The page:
And all of this came crashing down finally in the year 1644, when a peasant rebel army marched and was on the outskirts of Beijing. The last emperor of the Ming Dynasty walked across the street outside of the Forbidden City. And if you go to Beijing, you can see the tree. There’s a plaque under the tree where he threw a rope with some assistance presumably emperors never act alone and hung himself. With that suicide, that was the end of centuries of Ming rule. And a power vacuum was created. You had a ragtag rebel army that was strong enough to the muscle its way into Beijing. But it didn’t have much broader support. Meanwhile, Ming generals didn’t know what to do.
Their emperor had killed himself. And one of the most powerful northern Ming generals, who was mostly preoccupied by fighting off the Manchus, told the Manchus, OK, you can come in and help us kick the rebels out. And so that’s what happened in 1644. The Ming general let the Manchus through the pass, let them walk through the Great Wall, which maybe you’ve visited, this incredible, ultimately Maginot Line to protect China. The Manchus walked through. They got rid of the peasant rebel army in Beijing. And then said, you know what? We’re going to stay. This is now Qing. And so that was the takeover by the Manchus of the Ming Empire, of the capital.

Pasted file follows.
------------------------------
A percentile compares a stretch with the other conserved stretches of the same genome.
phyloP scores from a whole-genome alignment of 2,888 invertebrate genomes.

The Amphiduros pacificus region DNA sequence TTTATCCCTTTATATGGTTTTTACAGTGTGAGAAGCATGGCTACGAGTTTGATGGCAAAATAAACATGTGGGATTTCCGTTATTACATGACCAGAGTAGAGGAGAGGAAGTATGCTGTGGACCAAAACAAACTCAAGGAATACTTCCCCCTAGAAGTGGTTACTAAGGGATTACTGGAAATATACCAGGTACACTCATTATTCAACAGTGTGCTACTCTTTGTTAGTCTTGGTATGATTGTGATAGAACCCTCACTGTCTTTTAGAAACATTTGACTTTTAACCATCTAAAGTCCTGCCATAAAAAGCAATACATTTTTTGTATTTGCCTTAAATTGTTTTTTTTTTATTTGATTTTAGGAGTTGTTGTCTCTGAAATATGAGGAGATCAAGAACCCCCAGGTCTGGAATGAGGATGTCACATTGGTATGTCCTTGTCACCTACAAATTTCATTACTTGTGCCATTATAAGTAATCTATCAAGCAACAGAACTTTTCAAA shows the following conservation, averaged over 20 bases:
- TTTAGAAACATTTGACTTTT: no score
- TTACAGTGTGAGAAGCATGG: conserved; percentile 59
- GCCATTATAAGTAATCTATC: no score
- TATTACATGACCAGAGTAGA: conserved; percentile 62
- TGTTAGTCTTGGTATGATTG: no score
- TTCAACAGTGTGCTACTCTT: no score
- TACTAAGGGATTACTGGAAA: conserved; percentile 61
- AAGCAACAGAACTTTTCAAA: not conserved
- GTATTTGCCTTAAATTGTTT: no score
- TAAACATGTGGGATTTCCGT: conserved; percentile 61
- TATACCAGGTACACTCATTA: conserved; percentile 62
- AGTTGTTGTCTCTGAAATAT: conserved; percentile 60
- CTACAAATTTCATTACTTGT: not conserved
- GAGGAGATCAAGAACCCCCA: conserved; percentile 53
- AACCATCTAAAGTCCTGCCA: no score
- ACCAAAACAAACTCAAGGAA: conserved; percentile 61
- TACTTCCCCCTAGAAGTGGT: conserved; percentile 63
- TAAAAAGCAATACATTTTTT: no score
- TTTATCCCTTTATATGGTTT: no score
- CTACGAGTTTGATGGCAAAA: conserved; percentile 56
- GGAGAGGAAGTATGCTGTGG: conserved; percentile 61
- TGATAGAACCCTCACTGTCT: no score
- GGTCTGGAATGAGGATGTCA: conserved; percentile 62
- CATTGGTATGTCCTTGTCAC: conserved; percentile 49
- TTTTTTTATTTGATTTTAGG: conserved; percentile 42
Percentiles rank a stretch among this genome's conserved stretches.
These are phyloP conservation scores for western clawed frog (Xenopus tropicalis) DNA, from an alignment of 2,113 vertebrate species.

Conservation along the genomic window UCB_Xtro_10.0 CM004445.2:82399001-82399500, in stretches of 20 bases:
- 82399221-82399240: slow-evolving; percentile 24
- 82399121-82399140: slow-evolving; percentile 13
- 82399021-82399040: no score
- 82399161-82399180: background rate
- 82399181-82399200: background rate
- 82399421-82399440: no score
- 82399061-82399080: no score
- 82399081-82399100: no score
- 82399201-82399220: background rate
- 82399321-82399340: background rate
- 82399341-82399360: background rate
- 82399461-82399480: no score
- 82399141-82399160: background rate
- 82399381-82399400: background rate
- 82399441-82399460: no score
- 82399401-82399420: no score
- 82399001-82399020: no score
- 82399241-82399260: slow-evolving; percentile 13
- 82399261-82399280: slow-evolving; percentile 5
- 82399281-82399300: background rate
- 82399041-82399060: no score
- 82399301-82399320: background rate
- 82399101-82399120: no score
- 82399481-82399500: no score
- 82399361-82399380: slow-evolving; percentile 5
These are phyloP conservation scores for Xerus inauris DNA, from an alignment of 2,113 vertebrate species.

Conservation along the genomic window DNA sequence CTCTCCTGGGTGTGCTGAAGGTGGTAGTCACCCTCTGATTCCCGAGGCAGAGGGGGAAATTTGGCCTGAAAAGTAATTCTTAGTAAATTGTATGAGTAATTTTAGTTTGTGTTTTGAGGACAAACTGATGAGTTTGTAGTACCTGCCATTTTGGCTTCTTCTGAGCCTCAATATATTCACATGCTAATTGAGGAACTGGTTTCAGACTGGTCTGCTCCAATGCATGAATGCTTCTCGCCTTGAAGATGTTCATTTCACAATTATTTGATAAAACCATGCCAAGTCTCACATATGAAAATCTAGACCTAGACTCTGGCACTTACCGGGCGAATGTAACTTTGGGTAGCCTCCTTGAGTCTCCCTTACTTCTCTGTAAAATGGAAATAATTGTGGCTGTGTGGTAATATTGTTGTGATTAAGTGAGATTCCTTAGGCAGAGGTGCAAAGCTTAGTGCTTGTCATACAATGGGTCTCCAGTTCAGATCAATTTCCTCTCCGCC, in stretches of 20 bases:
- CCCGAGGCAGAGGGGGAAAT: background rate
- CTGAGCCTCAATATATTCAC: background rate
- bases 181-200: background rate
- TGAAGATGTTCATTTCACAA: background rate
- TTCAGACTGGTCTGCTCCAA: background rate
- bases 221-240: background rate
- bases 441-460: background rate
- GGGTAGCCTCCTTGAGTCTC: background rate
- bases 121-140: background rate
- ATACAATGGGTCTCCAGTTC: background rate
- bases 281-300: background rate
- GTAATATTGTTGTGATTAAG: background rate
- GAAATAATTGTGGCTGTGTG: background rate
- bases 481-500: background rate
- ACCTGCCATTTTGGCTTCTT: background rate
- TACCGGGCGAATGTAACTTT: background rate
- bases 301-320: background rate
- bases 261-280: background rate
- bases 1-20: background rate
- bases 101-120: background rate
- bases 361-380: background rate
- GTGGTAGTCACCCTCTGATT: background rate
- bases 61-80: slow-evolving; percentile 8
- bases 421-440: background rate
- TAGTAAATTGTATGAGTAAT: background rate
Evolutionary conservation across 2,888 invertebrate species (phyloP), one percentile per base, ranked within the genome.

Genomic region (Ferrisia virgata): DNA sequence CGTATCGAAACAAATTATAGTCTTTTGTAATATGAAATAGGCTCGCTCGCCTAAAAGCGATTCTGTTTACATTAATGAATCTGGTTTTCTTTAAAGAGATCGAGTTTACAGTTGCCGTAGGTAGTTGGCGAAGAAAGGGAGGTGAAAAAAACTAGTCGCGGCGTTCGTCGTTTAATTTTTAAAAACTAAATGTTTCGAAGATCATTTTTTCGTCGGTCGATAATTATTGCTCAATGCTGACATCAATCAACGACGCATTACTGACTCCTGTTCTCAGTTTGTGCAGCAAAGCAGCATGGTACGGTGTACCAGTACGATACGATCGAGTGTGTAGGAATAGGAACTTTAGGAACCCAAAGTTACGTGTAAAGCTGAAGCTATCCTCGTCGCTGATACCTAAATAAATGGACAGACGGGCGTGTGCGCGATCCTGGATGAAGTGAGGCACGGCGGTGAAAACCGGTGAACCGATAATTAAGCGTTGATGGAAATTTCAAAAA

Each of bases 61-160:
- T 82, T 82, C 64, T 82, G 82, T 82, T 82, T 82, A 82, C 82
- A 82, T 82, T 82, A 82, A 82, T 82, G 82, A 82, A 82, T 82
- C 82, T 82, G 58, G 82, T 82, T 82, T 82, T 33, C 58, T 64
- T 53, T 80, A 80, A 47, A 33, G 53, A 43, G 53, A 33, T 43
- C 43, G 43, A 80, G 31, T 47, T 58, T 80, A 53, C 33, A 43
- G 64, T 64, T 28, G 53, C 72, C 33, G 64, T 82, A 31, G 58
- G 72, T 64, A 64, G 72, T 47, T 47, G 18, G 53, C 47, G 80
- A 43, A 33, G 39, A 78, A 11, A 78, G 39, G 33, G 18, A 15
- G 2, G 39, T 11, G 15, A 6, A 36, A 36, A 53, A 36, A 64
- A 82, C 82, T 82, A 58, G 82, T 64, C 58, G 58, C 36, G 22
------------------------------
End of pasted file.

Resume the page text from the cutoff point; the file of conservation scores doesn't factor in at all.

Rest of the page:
That great revisionist dream, that in a way goes back to Hitoyoshi and what we studied with the Black Dragon War was finally realised by the Manchus in 1644. The rise of the Manchus, and then their incorporation of China into their Qing Empire, posed a profound dilemma for Korea. It was a political dilemma, but it was more than that. It was a sort of moral, almost an existential dilemma. And that’s one of the main topics that we’ll be wrestling with the rest of this week.
Sino-Korean relations, indeed all of Asia, was transformed by the rise of the Manchus, who invaded Korea twice and then China, establishing the Qing Dynasty in place of the Ming.
This article is from the free online

Lips and Teeth: Korea and China in Modern Times

Created by
FutureLearn - Learning For Life

Our purpose is to transform access to education.

We offer a diverse selection of courses from leading universities and cultural institutions from around the world. These are delivered one step at a time, and are accessible on mobile, tablet and desktop, so you can fit learning around your life.

We believe learning should be an enjoyable, social experience, so our courses offer the opportunity to discuss what you’re learning with others as you go, helping you make fresh discoveries and form new ideas.
You can unlock new opportunities with unlimited access to hundreds of online short courses for a year by subscribing to our Unlimited package. Build your knowledge with top universities and organisations.

Learn more about how FutureLearn is transforming access to education